Multilevel Models for the Analysis of Comparative (Longitudinal) Survey Data 3
|Convenor||Dr Alexander Schmidt-catran (Institute of Sociology and Social Psychology, University of Cologne )|
|Coordinator 1||Professor Bart Meuleman (Centre for Sociological Research, University of Leuven)|
We conduct a series of Monte Carlo simulations to evaluate the performance of three different modeling strategies for multilevel data for the realistic case that effects of controls are allowed to vary across the level two units. We compare random intercept and slope models, pooled OLS with cluster-robust standard errors, and two-step approaches. Our results show that models neglecting cluster heterogeneity can be dramatically less efficient. Only mixed effects models with the correct random effects structure and two-step approaches do not suffer from dramatic efficiency losses. We end with concrete recommendations for applied researchers.
In contrast to the sampling design of other major achievement studies that sample entire classrooms, the OECD’s PISA study randomly selects from schools. Here we explore to what extent this sampling decision has consequences for research about substantive phenomena that occur at the level of classrooms. Drawing on the so called PISA-Copenhagen study, an extension study of PISA which sampled entire classes, we compare multilevel estimates about the association between disciplinary climate and student test achievement. To this end we aggregate student-self reports about disciplinary climate at the level of schools, and classes, respectively and compare results.
A three-level Hierarchical linear modeling (HLM) was employed to assess the influence of factors at student, classroom, and school level on the science performance of eighth-grade Taiwanese students. The sample in this study comprised 5,042 eighth-grade Taiwanese students nested in 153 classrooms from 150 schools that participated in the Trends in International Mathematics and Science Study (TIMSS) 2011. The results showed that the science performance of eighth-grade Taiwanese students is driven largely by individual factors. Classroom-level factors accounted for a smaller proportion of the total variance in science performance than did school-level factors.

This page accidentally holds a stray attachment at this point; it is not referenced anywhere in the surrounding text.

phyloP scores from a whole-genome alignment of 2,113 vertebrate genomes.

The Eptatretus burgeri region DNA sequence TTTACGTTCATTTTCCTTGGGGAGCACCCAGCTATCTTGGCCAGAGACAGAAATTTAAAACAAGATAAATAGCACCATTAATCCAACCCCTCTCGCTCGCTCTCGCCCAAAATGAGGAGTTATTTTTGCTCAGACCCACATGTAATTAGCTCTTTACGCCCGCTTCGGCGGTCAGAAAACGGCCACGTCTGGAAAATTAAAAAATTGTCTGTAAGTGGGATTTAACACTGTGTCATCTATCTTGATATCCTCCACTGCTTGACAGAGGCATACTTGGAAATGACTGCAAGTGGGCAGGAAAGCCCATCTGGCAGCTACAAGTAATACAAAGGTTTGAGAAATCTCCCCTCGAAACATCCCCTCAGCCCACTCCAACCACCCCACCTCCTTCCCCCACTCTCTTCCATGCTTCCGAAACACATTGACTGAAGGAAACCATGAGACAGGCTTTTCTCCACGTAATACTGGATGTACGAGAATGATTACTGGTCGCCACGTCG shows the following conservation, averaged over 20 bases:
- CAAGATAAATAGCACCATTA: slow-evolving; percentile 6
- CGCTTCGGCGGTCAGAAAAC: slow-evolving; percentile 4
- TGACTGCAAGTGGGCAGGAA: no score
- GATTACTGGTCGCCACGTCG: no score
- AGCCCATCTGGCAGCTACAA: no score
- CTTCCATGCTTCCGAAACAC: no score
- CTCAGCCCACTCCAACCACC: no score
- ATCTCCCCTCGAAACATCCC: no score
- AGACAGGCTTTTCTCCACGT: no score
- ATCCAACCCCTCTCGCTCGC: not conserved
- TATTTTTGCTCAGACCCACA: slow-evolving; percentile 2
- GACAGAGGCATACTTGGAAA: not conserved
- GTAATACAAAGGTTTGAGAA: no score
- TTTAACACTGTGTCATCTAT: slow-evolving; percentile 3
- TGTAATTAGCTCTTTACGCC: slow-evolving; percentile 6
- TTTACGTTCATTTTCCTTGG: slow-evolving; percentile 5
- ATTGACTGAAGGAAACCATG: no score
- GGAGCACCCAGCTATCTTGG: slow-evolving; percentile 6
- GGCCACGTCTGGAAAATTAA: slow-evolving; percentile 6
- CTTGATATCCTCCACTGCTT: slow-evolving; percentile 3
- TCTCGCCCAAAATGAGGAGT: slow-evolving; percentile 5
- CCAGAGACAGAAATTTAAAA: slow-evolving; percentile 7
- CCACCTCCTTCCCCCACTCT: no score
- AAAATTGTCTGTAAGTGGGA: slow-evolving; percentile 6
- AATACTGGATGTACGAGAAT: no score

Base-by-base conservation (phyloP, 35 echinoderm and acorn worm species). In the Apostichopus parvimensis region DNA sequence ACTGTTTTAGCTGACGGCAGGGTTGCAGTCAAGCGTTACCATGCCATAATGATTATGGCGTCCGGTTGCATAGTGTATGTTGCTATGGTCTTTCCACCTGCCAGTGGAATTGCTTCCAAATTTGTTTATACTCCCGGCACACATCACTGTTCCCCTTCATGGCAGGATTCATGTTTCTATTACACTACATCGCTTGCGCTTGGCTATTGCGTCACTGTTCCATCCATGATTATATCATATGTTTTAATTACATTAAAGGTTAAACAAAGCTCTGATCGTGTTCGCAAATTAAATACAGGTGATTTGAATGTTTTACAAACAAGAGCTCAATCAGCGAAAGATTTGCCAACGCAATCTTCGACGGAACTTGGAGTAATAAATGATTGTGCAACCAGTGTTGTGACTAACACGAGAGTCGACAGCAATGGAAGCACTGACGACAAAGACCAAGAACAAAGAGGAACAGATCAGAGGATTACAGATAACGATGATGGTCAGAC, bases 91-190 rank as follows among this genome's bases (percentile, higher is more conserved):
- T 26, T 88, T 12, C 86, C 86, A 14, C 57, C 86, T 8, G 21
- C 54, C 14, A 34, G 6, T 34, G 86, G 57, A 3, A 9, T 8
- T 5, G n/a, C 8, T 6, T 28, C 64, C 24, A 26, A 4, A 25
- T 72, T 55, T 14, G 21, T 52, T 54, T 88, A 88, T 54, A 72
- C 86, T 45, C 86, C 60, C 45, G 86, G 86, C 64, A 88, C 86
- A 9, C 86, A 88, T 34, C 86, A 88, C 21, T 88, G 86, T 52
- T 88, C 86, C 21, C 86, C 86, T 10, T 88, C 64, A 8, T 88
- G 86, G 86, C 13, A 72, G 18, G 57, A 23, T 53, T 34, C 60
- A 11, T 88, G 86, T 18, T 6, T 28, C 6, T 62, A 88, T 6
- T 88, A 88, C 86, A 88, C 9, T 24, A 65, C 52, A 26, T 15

A set of multiple membership multilevel models if employed to test for the changes in the emigration societies due to, on one hand, the returning migrants, and, on the other hand, to mediated contagion with other societies due to migration. Civic participation, said to be embedded in cultures of participation, is used as example for testing. Its measurement is restricted to membership in associations and participation in protest actions. The approach finds its roots in the literature on social remittances, the studies on transnationalism, and the broad social capital debate.
In contrast to prior research, this study analyses redistributional preferences by applying not only structural but also cultural approaches and both of them on micro- and macro-level to avoid omitted variable bias.
Applying multi-level modelling, the results indicate a negative of the objective inequality (Gini-coefficient), questioning the median-voter-hypothesis. But using a subjective measure of inequality, there is a positive effect.
While egalitarian justice attitudes increase and anti-egalitarian justice attitudes decrease redistributional preferences. This holds true for individual justice attitudes as well as for dominant justice-ideologies on macro-level.